Sunday, June 2, 2013

The Relics of Pittsburgh

A couple of days ago my wife and  I had the chance to take a day trip to Pittsburgh, PA. I had heard good things about the Heinz Historical Center, a vast, six story museum complex downtown. I've also wanted to see the site of Fort Fayette, starting point for the Lewis and Clark Expedition and supply depot for western armies in the War of 1812.

Fort Duquesne, c. 1754.
I thought Fort Fayette was near or at the site of the French Fort Duquesne and British Fort Pitt (from which Pittsburgh takes its name). Both forts were built on the point of land where the Allegheny and the Monongahela rivers join to form the Ohio. Actually, it turned out to be located on the Allegheny River a mile or so upstream from the point. Although massive, the British fort was flooded and damaged several times, and the American government sold the land and moved the military post to the upstream site.

An early American map of Pittsburgh. The ruins of Fort Pitt still stood at the confluence of the rivers but Fort Fayette was the active military base (note the overland route to Philadelphia, which was originally the military road cut by General Forbes' Expedition during the French and Indian War).

Fort Lafayette was constructed in 1792, and the land on which the old forts stood was auctioned off in 1797. Although small, Fort Fayette became an important supply base, since it received shipments overland from Washington, Philadelphia and the eastern seaboard. Tons of supplies were loaded onto flats and keelboats here and sent down the Ohio to Newport, Kentucky (the military base opposite Cincinnati), St. Louis, and New Orleans. Thousands of small craft and even large ships were built in Pittsburgh's boatyards to make the run down to New Orleans, and the first steamboats to ply the western waters were built here (in 1811, just in time to run supplies for US forces in the war against the British and Indians). 

Fort Duquesne was a threat to British settlements in the western Pennsylvania and Virginia region that had to be wiped out. They sent a big expedition under General Braddock in 1755, consisting of two Regiments of Foot, the 44th and 48th, recently arrived from Ireland. Several hundred Provincial militia, including the young Colonel Washington, also accompanied the force.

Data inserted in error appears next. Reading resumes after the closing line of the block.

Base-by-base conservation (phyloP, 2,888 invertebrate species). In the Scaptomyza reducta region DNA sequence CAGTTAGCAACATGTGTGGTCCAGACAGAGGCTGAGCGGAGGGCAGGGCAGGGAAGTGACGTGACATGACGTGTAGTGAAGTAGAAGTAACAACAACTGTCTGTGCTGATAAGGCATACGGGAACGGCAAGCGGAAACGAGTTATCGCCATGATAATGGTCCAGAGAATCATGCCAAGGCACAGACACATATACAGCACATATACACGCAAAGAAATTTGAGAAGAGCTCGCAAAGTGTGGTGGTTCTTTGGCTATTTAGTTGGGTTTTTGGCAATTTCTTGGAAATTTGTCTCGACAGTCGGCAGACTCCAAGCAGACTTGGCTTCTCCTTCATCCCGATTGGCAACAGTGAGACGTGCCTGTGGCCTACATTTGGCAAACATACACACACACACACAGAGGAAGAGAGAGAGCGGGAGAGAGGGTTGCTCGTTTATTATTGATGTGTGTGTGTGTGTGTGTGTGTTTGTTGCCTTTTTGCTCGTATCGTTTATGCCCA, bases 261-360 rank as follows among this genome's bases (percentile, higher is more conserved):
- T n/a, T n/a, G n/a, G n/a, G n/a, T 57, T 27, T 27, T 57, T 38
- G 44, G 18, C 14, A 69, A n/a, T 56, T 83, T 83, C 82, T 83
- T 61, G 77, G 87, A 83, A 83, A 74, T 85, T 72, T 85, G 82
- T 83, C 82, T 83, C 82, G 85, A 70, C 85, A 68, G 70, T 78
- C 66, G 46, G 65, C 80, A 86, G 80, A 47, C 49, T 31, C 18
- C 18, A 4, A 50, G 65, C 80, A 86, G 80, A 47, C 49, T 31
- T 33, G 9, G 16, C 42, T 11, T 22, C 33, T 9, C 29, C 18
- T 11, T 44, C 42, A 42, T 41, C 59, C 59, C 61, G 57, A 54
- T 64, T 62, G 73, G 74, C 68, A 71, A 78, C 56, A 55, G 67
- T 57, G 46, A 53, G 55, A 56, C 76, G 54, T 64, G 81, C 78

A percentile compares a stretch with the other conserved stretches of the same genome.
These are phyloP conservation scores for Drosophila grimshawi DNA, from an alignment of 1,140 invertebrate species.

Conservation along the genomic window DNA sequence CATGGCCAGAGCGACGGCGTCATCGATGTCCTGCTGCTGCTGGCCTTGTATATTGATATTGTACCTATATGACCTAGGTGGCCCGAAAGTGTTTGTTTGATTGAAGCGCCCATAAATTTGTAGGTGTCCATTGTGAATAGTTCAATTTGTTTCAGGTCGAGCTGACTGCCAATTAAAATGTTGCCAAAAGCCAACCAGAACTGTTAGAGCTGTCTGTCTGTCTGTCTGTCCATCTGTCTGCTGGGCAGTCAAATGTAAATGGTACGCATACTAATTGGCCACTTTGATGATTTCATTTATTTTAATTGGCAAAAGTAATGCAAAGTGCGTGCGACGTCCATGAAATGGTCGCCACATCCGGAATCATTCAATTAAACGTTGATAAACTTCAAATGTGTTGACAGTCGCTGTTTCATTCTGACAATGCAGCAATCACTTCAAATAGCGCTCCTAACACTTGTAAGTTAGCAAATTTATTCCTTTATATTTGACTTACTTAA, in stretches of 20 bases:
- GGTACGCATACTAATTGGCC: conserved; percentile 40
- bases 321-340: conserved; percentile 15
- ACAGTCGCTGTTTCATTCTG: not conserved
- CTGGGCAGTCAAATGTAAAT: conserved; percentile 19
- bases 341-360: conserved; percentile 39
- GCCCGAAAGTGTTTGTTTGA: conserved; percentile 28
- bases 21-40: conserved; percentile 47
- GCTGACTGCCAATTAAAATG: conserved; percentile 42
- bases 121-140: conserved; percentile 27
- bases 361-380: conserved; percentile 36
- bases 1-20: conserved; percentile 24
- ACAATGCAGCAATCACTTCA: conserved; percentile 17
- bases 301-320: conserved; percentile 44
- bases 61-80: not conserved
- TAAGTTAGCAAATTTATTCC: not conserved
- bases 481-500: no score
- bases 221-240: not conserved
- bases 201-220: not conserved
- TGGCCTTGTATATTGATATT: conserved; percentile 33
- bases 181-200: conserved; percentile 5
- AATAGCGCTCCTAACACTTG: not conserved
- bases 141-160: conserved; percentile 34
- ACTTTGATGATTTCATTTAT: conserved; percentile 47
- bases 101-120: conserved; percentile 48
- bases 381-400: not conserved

It did not go well.

Here you can see some of the remains of the expedition.

Braddock's men debarked in Alexandria, Virginia (a couple miles outside of modern Washington, D.C.) and blazed a road overland nearly to the forks of the Ohio. They dragged cannon with them to use against the French outpost.

The outnumbered French had sent a force to harass the column, but it unexpectedly ran into a British vanguard before a ambush could be set.

The British foot regiments had flankers but they were not equipped or trained to fight in the woods. The disorganized column tried to repulse the French with platoon volleys but had no room to rally and reorganize itself. After taking considerable casualties a rout ensued.

General Braddock was killed, and his volunteer Aide-de-Camp, Colonel Washington, took command and led the troops back a ways.

Although this remnant of a cannon was not labeled, I assume it was dug up near the other relics. The British Colonel who eventually took over command of the survivors ordered the artillery to be buried and the wagons burned before retreating. This cannon has had its trunnions knocked off, a common way to disable artillery.

Braddock himself was buried anonymously in the road named after him. Remains believed to be his were dug up in 1908 and interred in a proper tomb but who knows?